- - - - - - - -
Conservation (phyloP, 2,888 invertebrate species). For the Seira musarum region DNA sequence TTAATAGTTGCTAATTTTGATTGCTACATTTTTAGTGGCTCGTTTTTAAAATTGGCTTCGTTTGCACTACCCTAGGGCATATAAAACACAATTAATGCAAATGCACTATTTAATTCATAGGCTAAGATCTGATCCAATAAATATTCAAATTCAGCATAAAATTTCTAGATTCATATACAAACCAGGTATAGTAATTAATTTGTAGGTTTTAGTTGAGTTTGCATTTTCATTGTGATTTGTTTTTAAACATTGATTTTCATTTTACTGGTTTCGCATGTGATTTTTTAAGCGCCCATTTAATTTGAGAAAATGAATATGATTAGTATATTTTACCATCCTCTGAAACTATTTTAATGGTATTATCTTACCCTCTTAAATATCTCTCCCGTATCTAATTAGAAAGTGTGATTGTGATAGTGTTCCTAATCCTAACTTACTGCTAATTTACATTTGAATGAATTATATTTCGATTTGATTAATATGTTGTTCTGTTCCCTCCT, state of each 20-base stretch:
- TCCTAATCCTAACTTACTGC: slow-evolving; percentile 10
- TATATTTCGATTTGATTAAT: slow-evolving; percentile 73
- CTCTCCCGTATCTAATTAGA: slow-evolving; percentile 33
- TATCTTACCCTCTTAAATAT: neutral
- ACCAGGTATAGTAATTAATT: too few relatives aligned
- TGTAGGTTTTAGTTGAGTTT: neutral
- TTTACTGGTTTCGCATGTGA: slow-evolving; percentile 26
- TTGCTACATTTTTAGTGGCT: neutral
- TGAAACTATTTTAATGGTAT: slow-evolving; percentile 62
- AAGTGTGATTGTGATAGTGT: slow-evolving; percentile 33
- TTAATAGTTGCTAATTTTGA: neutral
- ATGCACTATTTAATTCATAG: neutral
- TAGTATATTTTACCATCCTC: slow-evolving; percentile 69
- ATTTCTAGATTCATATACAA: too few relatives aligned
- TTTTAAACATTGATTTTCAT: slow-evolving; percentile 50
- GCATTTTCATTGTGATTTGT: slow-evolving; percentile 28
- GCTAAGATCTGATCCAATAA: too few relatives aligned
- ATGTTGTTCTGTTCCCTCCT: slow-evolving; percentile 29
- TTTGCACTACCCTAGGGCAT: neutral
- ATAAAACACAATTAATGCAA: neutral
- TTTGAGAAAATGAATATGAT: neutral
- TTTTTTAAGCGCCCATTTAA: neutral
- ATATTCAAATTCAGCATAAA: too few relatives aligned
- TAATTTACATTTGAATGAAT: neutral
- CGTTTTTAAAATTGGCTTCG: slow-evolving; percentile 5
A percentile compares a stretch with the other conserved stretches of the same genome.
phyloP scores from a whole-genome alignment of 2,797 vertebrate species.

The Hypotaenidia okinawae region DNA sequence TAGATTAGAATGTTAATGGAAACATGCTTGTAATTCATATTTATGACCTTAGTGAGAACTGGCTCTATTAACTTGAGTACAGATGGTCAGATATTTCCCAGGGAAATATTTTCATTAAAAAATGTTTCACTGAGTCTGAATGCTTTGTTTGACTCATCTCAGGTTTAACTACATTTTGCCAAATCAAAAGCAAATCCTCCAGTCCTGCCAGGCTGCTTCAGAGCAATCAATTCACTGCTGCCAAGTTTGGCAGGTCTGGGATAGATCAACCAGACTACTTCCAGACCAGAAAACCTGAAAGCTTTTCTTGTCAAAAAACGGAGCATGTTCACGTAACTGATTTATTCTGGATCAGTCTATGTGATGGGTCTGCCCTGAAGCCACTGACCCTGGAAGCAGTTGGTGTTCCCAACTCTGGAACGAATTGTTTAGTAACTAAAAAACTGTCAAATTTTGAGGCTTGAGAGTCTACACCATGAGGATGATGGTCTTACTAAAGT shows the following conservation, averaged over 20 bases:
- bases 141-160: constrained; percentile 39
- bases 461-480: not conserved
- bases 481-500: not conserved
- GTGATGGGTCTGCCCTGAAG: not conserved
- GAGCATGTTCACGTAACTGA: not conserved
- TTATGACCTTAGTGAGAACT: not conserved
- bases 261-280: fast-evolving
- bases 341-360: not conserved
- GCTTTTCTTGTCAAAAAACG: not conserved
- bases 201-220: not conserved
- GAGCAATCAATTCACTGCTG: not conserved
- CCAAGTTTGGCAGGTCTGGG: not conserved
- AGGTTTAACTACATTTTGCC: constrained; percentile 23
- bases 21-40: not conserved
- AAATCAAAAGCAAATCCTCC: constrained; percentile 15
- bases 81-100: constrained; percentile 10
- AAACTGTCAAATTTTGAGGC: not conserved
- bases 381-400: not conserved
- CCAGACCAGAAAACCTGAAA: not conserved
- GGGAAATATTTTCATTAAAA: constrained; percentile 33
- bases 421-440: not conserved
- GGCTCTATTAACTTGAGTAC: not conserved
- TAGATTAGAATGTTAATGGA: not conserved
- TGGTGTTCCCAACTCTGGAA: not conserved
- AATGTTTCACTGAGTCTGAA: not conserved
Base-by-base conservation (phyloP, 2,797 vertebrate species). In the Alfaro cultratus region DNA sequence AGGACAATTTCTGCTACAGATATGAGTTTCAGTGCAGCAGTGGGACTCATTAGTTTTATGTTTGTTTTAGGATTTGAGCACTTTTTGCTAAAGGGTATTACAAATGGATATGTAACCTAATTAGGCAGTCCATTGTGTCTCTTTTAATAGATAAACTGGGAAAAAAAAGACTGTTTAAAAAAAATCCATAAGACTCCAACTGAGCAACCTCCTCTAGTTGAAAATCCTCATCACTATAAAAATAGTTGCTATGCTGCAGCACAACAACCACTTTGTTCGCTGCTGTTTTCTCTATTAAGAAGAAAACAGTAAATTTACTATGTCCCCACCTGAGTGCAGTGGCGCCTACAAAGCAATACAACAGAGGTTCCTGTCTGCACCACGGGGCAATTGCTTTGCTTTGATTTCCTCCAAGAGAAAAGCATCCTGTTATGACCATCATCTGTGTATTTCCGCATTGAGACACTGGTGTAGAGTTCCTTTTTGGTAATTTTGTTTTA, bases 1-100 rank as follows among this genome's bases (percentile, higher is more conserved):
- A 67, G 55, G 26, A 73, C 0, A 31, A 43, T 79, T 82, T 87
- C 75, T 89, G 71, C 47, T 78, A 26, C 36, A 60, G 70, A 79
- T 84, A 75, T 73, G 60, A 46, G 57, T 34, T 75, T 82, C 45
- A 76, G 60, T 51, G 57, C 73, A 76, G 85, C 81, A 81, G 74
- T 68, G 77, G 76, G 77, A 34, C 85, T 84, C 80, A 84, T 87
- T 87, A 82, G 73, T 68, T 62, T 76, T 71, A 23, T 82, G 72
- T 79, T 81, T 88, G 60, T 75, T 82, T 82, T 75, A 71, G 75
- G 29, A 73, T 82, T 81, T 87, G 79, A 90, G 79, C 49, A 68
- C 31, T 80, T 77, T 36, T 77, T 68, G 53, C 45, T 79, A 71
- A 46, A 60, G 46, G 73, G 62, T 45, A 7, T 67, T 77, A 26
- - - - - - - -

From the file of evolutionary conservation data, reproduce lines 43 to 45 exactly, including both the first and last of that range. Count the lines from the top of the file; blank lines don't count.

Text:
- bases 21-40: not conserved
- AAATCAAAAGCAAATCCTCC: constrained; percentile 15
- bases 81-100: constrained; percentile 10